International classification society ABS has released updated guidance on LNG Bunkering in North America as the transport sector continues its rapid transition to cleaner burning fuels in response to new emissions regulations.
ABS released the second edition of Bunkering of Liquefied Natural Gas-fueled Marine Vessels in North America on Tuesday, building on the first edition published in March 2014. The guidance offers new advice to shipowners and operators who may be looking to develop bunkering infrastructure to match the growing demand for LNG as a marine fuel.
“As the demand for LNG-fueled vessels and the supporting infrastructure continues to grow, ABS continues to offer the industries we serve with up-to-date information derived from the latest projects and our intimate knowledge of the evolving regulatory landscape in North America,” said Patrick Janssens, ABS’ Vice President, Global Gas Solutions. “Both the marine and offshore industries are committed to using cleaner fuels, and we are committed to supporting our clients and members with that technical transition.”
Major updates in the second edition include lessons learned from first adopters of LNG-fueled vessels and LNG bunkering projects, a ‘project roadmap’ guide of the associated regulatory, stakeholder and technical issues and an in depth port directory highlighting ongoing projects and local development processes.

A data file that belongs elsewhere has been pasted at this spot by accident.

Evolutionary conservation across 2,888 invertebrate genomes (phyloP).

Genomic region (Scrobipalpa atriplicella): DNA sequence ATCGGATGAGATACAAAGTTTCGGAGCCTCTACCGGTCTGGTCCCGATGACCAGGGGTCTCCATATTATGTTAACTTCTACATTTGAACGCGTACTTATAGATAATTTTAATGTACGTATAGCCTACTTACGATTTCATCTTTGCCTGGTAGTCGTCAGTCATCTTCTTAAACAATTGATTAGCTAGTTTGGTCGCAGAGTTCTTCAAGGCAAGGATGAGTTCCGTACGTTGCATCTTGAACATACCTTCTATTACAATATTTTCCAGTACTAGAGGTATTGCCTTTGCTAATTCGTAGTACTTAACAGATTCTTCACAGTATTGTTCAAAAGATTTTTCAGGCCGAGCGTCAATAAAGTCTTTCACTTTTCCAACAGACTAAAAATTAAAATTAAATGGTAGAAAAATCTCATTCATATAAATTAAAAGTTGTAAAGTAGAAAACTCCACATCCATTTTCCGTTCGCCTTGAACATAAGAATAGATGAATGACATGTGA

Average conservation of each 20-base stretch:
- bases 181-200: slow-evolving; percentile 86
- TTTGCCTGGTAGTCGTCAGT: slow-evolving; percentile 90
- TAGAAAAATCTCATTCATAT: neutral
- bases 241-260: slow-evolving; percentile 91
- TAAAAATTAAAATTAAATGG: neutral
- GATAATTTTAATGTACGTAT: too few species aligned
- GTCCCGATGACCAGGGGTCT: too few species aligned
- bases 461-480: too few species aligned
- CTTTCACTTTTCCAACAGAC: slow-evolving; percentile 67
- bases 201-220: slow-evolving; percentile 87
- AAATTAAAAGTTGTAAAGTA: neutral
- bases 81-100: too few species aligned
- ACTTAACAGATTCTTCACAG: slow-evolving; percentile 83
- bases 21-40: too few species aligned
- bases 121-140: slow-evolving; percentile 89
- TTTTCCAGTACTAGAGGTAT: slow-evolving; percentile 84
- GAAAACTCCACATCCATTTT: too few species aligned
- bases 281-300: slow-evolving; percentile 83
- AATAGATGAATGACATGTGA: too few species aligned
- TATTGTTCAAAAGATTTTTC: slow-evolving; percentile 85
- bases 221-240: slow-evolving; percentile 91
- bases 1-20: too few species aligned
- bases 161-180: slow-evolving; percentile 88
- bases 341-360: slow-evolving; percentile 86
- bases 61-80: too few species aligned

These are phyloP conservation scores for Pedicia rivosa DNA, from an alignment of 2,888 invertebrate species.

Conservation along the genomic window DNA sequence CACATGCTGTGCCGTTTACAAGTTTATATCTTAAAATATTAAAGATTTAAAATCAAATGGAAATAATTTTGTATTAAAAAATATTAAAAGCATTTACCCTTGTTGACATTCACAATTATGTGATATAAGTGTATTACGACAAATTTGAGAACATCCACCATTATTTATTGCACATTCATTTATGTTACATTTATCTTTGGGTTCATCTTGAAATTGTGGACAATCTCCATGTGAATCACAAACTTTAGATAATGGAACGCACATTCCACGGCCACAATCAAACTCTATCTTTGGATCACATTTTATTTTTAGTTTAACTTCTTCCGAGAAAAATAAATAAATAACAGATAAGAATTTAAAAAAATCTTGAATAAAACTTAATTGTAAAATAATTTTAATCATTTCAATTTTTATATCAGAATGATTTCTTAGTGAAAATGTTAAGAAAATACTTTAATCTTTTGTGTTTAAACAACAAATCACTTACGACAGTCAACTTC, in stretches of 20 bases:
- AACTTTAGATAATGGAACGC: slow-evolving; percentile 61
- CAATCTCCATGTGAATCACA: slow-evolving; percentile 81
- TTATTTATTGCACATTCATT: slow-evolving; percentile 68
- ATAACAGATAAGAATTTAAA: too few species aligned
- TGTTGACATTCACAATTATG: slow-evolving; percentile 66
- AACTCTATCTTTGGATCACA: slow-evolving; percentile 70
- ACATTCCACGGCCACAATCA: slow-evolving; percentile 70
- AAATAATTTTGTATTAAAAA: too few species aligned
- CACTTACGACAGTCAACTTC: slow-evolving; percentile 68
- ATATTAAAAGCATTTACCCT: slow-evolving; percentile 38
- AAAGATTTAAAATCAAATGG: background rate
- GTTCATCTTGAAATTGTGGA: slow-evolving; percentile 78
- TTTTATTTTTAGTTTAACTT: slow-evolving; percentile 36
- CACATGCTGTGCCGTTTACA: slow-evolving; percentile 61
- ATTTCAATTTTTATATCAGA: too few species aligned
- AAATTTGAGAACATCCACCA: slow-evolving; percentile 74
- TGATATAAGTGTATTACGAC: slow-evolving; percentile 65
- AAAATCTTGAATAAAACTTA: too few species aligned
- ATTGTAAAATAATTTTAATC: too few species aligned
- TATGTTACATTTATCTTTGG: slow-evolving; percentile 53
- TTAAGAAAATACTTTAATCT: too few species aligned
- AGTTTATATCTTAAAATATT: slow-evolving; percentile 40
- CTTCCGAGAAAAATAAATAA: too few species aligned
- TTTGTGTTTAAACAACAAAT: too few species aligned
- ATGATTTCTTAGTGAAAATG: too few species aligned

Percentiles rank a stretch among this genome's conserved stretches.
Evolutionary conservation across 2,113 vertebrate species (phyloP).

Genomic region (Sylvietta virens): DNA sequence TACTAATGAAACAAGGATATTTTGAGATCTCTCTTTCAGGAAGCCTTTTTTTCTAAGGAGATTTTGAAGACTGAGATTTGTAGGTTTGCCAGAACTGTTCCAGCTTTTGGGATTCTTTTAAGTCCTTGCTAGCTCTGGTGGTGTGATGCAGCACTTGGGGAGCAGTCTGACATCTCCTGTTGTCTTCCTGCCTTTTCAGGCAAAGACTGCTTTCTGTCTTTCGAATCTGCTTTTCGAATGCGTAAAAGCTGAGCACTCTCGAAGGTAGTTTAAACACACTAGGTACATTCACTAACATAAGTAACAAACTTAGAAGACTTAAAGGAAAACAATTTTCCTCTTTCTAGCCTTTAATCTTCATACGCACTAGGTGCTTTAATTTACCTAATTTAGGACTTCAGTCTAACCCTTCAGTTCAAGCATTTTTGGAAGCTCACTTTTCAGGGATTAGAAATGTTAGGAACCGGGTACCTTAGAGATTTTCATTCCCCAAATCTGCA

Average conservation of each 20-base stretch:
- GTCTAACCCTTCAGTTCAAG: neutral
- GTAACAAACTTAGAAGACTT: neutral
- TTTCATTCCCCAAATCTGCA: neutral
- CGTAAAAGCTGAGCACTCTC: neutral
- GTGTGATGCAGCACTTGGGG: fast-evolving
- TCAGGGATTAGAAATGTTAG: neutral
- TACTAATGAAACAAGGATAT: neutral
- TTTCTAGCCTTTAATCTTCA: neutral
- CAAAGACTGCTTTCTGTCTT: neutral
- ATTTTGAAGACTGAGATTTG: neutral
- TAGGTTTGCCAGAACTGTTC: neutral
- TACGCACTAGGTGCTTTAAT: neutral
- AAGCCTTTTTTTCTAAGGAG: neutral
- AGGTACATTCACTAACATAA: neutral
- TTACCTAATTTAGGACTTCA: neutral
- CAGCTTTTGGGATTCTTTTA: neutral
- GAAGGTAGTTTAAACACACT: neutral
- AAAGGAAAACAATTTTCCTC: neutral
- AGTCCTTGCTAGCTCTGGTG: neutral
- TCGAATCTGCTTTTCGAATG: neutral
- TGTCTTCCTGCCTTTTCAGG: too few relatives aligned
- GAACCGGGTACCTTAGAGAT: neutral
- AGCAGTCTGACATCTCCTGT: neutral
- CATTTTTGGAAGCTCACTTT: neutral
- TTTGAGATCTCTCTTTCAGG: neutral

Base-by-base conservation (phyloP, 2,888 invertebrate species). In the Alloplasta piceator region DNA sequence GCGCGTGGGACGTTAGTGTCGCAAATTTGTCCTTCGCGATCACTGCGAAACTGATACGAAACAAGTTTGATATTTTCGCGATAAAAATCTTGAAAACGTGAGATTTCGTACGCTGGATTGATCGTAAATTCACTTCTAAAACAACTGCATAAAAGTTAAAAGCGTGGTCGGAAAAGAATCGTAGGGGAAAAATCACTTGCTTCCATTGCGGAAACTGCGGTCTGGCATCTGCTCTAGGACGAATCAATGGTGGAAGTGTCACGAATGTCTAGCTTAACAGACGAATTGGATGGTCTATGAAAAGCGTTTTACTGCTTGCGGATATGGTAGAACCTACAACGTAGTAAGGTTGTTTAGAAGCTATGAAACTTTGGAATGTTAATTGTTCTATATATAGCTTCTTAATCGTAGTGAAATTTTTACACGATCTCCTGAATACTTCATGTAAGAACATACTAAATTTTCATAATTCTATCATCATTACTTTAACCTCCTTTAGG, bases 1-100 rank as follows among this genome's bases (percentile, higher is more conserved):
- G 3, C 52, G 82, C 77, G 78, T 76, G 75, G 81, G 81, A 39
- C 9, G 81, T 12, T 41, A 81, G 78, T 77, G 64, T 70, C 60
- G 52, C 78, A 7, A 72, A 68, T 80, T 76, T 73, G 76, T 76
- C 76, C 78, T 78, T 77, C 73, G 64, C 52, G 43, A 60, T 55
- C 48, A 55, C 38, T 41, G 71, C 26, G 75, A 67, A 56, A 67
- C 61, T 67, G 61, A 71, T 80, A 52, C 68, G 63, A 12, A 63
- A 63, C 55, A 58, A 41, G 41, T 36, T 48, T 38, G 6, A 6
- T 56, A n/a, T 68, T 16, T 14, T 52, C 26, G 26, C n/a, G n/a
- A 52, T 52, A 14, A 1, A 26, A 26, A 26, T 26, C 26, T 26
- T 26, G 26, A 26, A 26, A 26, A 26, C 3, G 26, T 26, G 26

Since establishing its Global Gas Solutions team in August 2013, ABS has been awarded several precedent-setting contracts, including classification contracts for the world’s first LNG-fueled containership, North America’s first LNG barge, the world’s first very large ethane carrier, the world’s first compressed natural gas carrier and the first dual-fueled OSV built in North America that just recently entered into service in the Gulf of Mexico..
“This report captures our diverse practical knowledge in the gas sector and many of the lessons learned since our first edition a year ago. It is a valuable tool to those companies considering using or supplying LNG for fuel,” Roy Bleiberg, Director of Global Gas Solutions at ABS, said. “While it may not be suitable for everyone, LNG should be considered as a fuel source by all industry. It’s not only suitable for companies interested in the potential economic benefits or those whose ships will be trading in emissions control areas; it is also for those companies who are keen to establish and promote their environmental stewardship.”